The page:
The first surprise is that there are 150,000-200,000 Muslims in ice-cold, Lutheran Norway. The second surprise is that somewhere between 1,000 and 1,500 Muslims circled around Oslo’s sole Synagogue, thus marking a symbolic protection of Norwegian Jews. The trigger was murders in close-by Denmark. A Danish-born son of Palestinian immigrants killed two people at a synagogue in Copenhagen last weekend. The enormous gathering was a rejection of anti-Semitism; it also protested Islamophobia – the visceral assumption that to be Muslim is to support cold-blooded murder. By turning out in great numbers, the Muslims of Oslo not only showed that followers of Islam could be courageously humane, but also created a humane alliance between Muslim and Jew whose very possibility seemed to have been written off the face of current discussions and ideological debate.
As it happened, I read of this striking show of Muslim-Jewish affiliation on the day after flying back to Israel from Cordoba. On my visit I was reminded that this Moorish city was home to Maimonides, and the center of learning for the West roughly from the 6th through the 11th century. Islam preserved Aristotle and algebra and guitars from barbarian, book-burning Christianity, and the rich and civilized citizens of Cordoba gave asylum to bedraggled Christians fleeing hordes of radical and bloodthirsty Christian sects intolerant of differences among Christian.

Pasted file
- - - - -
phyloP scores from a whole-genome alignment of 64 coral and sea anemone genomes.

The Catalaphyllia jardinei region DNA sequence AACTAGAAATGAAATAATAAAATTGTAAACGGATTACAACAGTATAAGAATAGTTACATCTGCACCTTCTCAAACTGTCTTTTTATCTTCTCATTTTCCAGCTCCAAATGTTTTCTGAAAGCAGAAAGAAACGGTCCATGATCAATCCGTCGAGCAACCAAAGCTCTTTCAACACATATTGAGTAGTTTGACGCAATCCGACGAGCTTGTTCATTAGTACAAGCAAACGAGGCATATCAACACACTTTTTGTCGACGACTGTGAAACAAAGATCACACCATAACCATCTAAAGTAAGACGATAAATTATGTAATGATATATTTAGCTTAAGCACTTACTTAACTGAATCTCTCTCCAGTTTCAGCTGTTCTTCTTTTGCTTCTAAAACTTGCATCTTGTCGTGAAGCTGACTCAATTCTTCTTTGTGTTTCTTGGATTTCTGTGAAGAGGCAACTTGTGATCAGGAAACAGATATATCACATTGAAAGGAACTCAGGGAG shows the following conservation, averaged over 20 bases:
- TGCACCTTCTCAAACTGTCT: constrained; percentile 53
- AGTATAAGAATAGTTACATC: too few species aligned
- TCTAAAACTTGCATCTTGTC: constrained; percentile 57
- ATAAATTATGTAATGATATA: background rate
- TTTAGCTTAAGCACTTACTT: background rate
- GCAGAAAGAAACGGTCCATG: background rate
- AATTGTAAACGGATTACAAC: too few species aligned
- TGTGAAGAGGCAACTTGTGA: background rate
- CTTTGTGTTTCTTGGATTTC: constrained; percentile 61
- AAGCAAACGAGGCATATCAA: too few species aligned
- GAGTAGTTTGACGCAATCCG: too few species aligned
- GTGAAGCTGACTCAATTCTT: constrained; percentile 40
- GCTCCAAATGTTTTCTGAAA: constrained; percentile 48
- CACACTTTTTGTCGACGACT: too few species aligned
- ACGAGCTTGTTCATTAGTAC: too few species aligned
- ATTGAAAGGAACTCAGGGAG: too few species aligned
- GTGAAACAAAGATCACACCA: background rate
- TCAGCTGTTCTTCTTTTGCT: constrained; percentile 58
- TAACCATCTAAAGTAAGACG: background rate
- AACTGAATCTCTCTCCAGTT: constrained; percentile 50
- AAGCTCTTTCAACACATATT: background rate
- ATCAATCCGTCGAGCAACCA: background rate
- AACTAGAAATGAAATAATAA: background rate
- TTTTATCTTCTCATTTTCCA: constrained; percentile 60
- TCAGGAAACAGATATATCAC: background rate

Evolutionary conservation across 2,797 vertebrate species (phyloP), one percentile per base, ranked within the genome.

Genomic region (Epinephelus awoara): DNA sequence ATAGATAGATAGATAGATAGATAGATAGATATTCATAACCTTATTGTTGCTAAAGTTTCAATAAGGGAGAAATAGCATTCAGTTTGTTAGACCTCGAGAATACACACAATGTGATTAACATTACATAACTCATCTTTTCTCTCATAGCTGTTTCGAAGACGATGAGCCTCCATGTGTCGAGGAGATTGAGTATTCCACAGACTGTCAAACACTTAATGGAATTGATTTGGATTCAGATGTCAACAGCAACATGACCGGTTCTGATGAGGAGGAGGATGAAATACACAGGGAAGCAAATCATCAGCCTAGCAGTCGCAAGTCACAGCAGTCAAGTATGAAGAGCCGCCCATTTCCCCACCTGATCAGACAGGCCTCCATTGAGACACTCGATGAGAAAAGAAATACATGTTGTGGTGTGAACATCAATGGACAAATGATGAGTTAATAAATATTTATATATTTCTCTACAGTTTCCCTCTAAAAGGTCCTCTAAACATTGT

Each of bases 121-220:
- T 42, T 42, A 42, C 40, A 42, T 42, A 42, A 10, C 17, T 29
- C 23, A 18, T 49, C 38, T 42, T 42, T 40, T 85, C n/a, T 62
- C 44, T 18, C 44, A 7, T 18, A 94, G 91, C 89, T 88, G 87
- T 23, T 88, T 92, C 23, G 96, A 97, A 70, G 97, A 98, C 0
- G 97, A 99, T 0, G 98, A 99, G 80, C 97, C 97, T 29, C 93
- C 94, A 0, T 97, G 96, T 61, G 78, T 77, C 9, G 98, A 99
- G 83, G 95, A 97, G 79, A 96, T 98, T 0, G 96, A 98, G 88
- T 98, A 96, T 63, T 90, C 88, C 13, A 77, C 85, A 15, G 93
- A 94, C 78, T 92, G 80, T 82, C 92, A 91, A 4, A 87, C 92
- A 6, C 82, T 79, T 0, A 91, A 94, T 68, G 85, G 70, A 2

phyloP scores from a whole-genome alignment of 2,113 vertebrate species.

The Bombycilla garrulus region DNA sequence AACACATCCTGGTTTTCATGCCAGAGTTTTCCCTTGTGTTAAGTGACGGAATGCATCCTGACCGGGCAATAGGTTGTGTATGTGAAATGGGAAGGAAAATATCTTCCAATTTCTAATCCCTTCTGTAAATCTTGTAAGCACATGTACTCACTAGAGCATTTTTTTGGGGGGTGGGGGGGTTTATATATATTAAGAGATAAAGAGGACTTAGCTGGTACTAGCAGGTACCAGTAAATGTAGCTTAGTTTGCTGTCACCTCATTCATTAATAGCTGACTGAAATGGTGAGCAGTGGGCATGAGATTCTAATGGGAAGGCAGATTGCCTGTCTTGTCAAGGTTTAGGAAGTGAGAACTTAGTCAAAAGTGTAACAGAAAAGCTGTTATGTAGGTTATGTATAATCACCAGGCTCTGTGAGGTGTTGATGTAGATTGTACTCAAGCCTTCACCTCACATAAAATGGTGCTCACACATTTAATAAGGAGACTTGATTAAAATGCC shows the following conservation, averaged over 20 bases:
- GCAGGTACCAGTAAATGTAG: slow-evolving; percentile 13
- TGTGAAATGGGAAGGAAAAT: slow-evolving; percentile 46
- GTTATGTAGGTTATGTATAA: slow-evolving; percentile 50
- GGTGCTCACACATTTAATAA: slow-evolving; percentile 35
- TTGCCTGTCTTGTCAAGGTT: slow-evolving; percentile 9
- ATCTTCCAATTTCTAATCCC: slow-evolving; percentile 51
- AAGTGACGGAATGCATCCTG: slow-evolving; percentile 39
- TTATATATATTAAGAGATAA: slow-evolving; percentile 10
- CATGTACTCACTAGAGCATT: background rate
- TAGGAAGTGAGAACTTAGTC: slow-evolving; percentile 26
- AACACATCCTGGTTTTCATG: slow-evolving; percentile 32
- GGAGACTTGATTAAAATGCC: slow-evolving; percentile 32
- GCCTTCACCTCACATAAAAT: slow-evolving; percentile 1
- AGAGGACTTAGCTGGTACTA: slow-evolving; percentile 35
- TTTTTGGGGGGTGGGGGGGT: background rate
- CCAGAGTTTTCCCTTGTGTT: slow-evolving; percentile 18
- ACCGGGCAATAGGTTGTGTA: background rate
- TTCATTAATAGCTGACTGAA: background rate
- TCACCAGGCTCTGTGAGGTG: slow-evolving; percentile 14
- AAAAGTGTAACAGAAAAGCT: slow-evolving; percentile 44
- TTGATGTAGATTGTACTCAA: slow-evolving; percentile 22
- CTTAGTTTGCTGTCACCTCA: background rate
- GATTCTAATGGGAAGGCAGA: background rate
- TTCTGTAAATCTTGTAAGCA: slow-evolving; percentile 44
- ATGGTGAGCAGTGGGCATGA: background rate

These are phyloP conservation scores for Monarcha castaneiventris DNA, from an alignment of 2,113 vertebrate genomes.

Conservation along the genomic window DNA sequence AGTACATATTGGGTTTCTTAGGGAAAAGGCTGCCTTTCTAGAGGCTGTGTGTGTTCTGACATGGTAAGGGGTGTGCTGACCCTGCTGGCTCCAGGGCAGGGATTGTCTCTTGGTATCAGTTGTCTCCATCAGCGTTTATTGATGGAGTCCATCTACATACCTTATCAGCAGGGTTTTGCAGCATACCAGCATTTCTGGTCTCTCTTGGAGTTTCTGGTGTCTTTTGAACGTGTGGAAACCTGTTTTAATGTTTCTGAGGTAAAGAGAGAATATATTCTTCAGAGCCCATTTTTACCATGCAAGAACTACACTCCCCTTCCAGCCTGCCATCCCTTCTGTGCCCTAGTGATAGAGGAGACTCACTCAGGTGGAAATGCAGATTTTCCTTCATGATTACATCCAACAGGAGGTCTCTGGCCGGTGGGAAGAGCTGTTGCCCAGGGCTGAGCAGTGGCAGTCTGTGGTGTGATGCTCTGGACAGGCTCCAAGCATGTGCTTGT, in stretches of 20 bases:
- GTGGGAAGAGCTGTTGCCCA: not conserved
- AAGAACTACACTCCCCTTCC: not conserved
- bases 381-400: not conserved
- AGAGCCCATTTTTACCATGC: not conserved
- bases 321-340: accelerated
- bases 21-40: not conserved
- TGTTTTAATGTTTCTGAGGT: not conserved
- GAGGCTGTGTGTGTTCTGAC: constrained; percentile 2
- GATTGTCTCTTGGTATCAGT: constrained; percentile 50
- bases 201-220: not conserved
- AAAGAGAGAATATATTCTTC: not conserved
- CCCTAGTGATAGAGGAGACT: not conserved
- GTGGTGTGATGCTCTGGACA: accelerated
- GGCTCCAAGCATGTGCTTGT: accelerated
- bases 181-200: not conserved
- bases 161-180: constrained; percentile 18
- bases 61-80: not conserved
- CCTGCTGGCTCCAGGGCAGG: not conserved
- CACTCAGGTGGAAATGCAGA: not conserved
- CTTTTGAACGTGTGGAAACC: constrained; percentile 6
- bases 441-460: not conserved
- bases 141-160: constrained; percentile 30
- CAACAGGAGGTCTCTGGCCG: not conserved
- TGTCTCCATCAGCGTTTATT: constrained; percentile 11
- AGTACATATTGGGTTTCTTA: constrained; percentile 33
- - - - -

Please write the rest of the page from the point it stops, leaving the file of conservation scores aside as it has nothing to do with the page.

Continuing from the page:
It’s meaningless to ask whether Christianity is more or less humane than Islam. It’s urgent, not at all meaningless, to challenge those hardened images by which one religion judges another, by which one people condemn another, if only because having hardened, these adversarial images prevent humane accommodation among peoples or religions, whether in thought or practice. Only keeping the memory of Cordoba or Oslo alive – and there should be a commemorative monument at Oslo’s synagogue – is there hope for anything better than continuing blood feuds.